Boffard adds that the process of registering foreign doctors to train in South Africa is a time-consuming challenge. “ATA ITD manages all registration requirements, travel and accommodation of the trainees coming to South Africa, which allows us to focus an increased amount of essential time and resources on the medical aspects of the training courses.”
Justus notes that ATA ITD is able to meet any client requirements. “The process involved in registering a foreign medic to practise medicine in South Africa is long and complicated and, as a result, ATA ITD is one of a few training providers that offers this unique service,” he adds. “A client will provide exact specifications, and we will be able to custom-design a course to meet those needs, no matter what they are.”
Boffard notes that trainees who come to South Africa for less than two weeks only work as observers, while those staying longer are allowed to participate in the treatment and management of trauma patients, under strict supervision. “We only allow trainees to operate independently after they have been here for more than a month, and when we are satisfied that their surgery is as competent as our own. What we teach them is simple expertise that can be applied anywhere,” he explains. “When they leave, they take the experience, expertise and protocols that allow them to better manage and care for trauma patients in resource-restricted environments.”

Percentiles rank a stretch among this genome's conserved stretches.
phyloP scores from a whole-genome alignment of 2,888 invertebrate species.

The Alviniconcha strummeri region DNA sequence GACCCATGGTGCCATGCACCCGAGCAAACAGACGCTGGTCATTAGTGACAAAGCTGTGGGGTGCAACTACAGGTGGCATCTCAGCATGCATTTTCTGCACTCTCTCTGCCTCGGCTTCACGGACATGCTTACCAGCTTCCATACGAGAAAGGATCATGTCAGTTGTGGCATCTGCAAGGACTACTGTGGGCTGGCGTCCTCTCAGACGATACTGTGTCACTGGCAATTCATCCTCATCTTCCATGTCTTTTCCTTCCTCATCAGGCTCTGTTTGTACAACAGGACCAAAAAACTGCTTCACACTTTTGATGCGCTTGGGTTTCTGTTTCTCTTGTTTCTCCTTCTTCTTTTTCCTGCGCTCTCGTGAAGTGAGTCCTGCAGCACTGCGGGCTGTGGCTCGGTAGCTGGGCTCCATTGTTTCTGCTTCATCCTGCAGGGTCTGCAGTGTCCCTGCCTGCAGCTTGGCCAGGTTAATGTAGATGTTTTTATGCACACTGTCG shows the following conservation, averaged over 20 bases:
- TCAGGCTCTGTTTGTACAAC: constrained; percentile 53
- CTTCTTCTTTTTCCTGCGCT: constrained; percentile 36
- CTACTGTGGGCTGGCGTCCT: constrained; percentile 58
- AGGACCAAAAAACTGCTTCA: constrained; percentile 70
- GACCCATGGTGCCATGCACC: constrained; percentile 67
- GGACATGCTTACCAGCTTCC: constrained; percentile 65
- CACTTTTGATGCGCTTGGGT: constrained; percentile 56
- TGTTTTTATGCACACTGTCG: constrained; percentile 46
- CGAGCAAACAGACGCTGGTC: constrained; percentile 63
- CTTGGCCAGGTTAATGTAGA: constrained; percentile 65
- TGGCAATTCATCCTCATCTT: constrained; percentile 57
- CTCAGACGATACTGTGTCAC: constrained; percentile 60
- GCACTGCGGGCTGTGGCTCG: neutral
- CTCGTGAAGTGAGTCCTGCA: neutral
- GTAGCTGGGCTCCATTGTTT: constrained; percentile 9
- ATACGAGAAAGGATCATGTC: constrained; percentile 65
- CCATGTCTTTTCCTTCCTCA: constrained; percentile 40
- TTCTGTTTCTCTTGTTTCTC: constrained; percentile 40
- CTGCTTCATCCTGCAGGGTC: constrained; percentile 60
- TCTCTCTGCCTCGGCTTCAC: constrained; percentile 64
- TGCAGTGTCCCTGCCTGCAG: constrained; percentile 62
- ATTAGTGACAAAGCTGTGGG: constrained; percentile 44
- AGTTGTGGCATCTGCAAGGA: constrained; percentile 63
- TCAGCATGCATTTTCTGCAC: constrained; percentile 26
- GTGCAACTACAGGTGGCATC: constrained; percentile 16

Boffard points out that the international training programme provides inexperienced doctors with value-added trauma care experience that can be applied in their own countries, while bolstering South Africa’s reputation as a world-leader in trauma care. “The reward of working in this field in South Africa is that trainees receive far more experience than in any other country,” he explains.
Although the Charlotte Maxeke Trauma Unit is internationally-recognised as being world-class, Boffard does admit that the hospital faces a number of challenges. “An ageing infrastructure combined with budget cuts and shortages of equipment can at times severely restrict productivity.”
He does; however, note that the income generated through the training programme raises essential funds which allow local medical interns working at the hospital to undertake an advanced trauma life support course, and also to pay for the broadband service run by the department that gives all doctors working at the hospital access to the internet.“Despite these challenges, South Africa is still far better resourced than the countries where most trainees come from, and the care and training provided by the Charlotte Maxeke Trauma Unit consistently surpasses that of most units in the world,” Boffard concludes.
About The Author:
ATA’s International Training Division (ITD) specialises in emergency medicine, occupational medicine, occupational hygiene, technical rescue, industrial fire-fighting, health and safety training courses for professionals operating in remote and isolated environments (e.g. oil and gas, mining, infrastructure and construction).
For more information go to www.occupational-health-safety.com
More info: occupational-health-safety.com